Liverpool fans are planning to stage a protest against the rising ticket prices by walking out in the 77th minute in their match against Sunderland on Saturday.
A supporter group, called Spion Kop 1906, are organising the walk-out after it was revealed earlier this week that the most expensive seats in the redeveloped Main Stand at Anfield will cost £77 next season.
The Spion Kop made a statement on their Twitter page, claiming that the protest during the Sunderland clash won’t be their last as they react to the news of the rising prices.
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“Sunderland at home on Saturday, the first stage of many planned protest against the club in regards to the ticket prices at Anfield for the 2016/17 season,” it said.
“LFC think it’s acceptable to make more money than ever before from supporters. £2 million more.
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“That means price rises for many. £77 match tickets and £1,029 season tickets.”
New ticket prices
When they announced the new ticket price structure, Liverpool claimed that 64% of season tickets would either decrease in price or remain the same whilst allowing local fans to purchase some tickets for just £9.
However, members of both Spion Kop 1906 and the Spirit of Shankly supporters group have identified that the club have unnecessarily increased ticket prices - especially considering the increase of TV revenue.
The protest will represent the first ever official walk-out at Anfield and a spokesperson for Spirit of Shankly believes that it’s important it happens.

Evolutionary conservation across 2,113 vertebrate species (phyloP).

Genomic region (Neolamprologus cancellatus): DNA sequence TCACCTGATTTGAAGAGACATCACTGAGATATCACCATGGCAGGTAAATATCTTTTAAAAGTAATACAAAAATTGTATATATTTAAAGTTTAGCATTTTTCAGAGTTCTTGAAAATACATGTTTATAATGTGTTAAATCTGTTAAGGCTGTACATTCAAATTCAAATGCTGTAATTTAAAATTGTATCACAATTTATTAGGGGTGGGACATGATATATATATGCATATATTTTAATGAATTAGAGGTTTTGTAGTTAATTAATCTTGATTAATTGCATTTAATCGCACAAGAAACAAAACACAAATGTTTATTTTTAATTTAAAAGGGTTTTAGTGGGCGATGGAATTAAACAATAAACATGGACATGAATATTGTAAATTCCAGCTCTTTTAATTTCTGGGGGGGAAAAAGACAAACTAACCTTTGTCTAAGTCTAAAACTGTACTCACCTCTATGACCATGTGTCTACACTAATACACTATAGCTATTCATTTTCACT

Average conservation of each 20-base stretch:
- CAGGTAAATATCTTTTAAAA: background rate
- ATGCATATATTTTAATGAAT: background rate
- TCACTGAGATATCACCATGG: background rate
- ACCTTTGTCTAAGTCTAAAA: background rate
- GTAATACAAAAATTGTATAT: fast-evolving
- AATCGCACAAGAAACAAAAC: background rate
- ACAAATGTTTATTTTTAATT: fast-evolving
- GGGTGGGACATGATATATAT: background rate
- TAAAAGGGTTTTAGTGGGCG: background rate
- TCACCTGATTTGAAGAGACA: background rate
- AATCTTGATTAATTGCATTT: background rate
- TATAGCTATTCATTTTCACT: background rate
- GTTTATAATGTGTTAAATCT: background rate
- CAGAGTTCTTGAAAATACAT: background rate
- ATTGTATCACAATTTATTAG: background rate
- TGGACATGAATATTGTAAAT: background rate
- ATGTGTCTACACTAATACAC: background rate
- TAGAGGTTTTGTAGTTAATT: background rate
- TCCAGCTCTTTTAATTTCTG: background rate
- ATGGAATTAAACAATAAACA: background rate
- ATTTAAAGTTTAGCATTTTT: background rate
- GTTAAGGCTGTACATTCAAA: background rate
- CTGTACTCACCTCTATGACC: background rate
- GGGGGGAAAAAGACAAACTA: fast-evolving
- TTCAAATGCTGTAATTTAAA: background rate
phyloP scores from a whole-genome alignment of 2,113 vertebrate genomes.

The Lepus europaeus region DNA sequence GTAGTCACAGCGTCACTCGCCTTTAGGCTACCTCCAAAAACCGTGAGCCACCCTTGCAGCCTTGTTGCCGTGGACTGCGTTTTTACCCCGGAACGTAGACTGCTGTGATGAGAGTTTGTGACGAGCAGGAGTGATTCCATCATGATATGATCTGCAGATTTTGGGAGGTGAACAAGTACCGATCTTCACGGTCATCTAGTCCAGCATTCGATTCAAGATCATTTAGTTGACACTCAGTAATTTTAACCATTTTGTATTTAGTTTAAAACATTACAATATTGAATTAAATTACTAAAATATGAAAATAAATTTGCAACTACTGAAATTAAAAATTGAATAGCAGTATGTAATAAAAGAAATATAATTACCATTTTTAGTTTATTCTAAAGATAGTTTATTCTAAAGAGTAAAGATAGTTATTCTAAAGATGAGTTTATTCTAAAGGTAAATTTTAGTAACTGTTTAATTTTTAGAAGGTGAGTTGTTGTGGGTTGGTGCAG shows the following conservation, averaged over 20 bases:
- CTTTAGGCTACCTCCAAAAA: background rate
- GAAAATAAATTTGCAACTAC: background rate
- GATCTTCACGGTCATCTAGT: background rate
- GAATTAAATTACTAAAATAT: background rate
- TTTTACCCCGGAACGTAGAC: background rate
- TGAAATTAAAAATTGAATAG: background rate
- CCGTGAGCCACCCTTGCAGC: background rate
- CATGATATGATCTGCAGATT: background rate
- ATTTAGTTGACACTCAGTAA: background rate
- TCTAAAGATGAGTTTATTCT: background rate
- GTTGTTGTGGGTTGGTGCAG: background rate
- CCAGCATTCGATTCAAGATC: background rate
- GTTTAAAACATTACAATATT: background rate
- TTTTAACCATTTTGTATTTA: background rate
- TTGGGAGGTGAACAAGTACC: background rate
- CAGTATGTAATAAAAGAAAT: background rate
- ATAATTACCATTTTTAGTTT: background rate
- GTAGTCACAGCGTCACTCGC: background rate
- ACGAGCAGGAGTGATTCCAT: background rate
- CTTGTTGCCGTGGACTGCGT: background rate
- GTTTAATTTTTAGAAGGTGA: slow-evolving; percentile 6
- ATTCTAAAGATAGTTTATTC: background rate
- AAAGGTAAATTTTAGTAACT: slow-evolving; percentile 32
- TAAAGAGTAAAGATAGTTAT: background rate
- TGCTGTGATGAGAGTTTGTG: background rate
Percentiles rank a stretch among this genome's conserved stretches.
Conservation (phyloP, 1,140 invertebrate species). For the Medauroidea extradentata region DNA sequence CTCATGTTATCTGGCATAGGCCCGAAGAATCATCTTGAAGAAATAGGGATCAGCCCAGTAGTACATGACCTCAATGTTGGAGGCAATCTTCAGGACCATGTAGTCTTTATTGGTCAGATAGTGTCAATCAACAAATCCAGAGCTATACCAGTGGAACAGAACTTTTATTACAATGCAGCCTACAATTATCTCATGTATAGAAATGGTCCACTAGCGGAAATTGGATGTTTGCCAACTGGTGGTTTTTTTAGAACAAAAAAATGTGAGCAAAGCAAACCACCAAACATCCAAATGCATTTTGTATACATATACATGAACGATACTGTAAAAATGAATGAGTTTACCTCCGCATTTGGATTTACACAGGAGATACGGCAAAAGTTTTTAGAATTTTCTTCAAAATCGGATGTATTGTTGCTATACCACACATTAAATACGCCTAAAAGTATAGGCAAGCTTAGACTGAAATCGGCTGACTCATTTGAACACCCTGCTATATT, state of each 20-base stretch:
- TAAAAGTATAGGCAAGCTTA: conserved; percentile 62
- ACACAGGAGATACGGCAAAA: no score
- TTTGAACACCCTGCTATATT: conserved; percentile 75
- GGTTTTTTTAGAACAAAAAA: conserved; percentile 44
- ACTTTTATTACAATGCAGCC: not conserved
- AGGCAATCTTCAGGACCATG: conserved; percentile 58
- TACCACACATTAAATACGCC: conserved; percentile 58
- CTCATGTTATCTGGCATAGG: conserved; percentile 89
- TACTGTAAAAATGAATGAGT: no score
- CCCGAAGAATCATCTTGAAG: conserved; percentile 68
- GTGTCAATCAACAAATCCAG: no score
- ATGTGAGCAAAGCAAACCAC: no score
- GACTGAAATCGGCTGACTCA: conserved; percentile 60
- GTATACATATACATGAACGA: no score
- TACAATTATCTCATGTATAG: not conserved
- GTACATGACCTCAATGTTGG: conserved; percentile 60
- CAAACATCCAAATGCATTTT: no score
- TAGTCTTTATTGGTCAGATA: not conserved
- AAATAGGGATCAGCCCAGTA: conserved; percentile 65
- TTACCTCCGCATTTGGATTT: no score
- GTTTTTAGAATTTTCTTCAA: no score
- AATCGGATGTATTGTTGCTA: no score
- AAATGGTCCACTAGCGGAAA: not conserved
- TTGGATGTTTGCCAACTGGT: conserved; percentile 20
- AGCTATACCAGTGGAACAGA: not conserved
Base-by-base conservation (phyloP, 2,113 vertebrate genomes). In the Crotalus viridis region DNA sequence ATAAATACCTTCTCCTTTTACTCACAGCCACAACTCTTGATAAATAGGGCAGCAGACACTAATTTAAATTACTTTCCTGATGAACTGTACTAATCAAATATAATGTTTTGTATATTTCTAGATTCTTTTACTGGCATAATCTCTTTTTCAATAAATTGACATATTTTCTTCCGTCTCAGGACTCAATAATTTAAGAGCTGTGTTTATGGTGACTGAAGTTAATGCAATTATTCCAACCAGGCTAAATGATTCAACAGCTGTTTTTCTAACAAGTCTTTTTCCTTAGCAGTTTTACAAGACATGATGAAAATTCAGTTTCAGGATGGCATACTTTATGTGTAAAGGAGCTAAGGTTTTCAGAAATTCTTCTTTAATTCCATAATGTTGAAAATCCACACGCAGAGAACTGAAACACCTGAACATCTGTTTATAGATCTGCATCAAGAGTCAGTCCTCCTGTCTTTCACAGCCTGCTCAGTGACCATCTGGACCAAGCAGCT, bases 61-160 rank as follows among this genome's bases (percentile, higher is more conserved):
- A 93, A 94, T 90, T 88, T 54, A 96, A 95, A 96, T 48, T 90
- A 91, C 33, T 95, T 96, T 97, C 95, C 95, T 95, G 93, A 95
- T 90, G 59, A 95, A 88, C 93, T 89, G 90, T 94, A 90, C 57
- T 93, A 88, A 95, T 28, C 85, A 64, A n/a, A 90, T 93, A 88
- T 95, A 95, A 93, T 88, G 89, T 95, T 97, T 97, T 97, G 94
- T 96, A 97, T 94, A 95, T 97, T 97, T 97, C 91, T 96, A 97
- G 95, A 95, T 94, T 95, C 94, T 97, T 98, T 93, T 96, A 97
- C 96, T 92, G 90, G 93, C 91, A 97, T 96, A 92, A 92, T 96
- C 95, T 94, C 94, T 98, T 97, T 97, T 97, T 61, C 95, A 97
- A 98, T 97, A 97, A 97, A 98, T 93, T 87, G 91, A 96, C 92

“There have been demonstrations at Anfield before, but never a walkout protest,” the spokesman said.
“It is something of a first and we have no idea how it will go, but one thing that is certain is that hundreds of supporters and season-ticket holders are furious about the prices going up again. If as many people walk out as have contacted us over the last couple of days the effect will be noticeable.”
He added: “We are obviously not taking this decision lightly, we are supporters of the club after all, but this is now a moment in time for fans to show how they feel about constantly being asked to fork out more. If people do not take this opportunity to register a protest we will be seen to be accepting of the price rises and the moment will have passed.”
The atmosphere at Anfield has been fairly subdued this season and fans believe it’s because the traditional fanbase can no longer afford to attend matches.
Liverpool’s chief executive Ian Ayre responded to those claims by stating: “What is affordable to one person is different to another. With that in mind we tried to create a range of prices.”
After Liverpool’s 2-1 defeat to Crystal Palace in November, manager Jurgen Klopp admitted that he “felt alone” in the closing stages with many fans leaving the ground a couple of minutes early.
If he felt alone then, imagine what he’ll be feeling if the majority of the crowd leave Anfield after 77 minutes on Saturday. Although, Klopp would probably understand the fans’ anger at the ticket prices as he’s familiar with football in Germany, where a ticket costs considerably less.